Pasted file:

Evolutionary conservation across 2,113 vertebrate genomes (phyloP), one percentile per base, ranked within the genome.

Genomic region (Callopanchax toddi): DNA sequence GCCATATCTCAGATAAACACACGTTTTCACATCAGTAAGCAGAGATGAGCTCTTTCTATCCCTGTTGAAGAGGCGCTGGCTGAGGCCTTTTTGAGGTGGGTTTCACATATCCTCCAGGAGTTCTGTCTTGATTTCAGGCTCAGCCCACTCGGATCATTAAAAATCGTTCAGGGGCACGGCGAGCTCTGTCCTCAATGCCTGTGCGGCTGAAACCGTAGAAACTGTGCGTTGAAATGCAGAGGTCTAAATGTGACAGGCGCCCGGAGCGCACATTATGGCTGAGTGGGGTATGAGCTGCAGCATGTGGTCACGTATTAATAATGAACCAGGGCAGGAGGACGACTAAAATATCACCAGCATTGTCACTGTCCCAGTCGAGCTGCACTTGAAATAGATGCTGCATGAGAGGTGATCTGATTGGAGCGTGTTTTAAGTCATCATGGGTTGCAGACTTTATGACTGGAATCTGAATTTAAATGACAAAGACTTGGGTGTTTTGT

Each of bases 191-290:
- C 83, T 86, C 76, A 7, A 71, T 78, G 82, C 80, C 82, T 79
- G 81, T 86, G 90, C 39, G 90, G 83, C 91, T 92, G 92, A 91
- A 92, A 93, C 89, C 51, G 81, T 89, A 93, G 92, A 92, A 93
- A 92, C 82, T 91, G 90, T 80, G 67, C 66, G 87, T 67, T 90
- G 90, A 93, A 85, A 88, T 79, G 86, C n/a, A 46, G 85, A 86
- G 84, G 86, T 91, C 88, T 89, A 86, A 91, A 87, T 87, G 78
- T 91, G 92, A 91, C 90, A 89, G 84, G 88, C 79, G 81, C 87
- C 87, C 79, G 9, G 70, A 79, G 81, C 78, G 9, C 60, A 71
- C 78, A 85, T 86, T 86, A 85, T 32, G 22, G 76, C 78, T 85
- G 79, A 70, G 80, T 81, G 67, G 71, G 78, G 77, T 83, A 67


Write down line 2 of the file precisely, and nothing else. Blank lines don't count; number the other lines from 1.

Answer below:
Genomic region (Callopanchax toddi): DNA sequence GCCATATCTCAGATAAACACACGTTTTCACATCAGTAAGCAGAGATGAGCTCTTTCTATCCCTGTTGAAGAGGCGCTGGCTGAGGCCTTTTTGAGGTGGGTTTCACATATCCTCCAGGAGTTCTGTCTTGATTTCAGGCTCAGCCCACTCGGATCATTAAAAATCGTTCAGGGGCACGGCGAGCTCTGTCCTCAATGCCTGTGCGGCTGAAACCGTAGAAACTGTGCGTTGAAATGCAGAGGTCTAAATGTGACAGGCGCCCGGAGCGCACATTATGGCTGAGTGGGGTATGAGCTGCAGCATGTGGTCACGTATTAATAATGAACCAGGGCAGGAGGACGACTAAAATATCACCAGCATTGTCACTGTCCCAGTCGAGCTGCACTTGAAATAGATGCTGCATGAGAGGTGATCTGATTGGAGCGTGTTTTAAGTCATCATGGGTTGCAGACTTTATGACTGGAATCTGAATTTAAATGACAAAGACTTGGGTGTTTTGT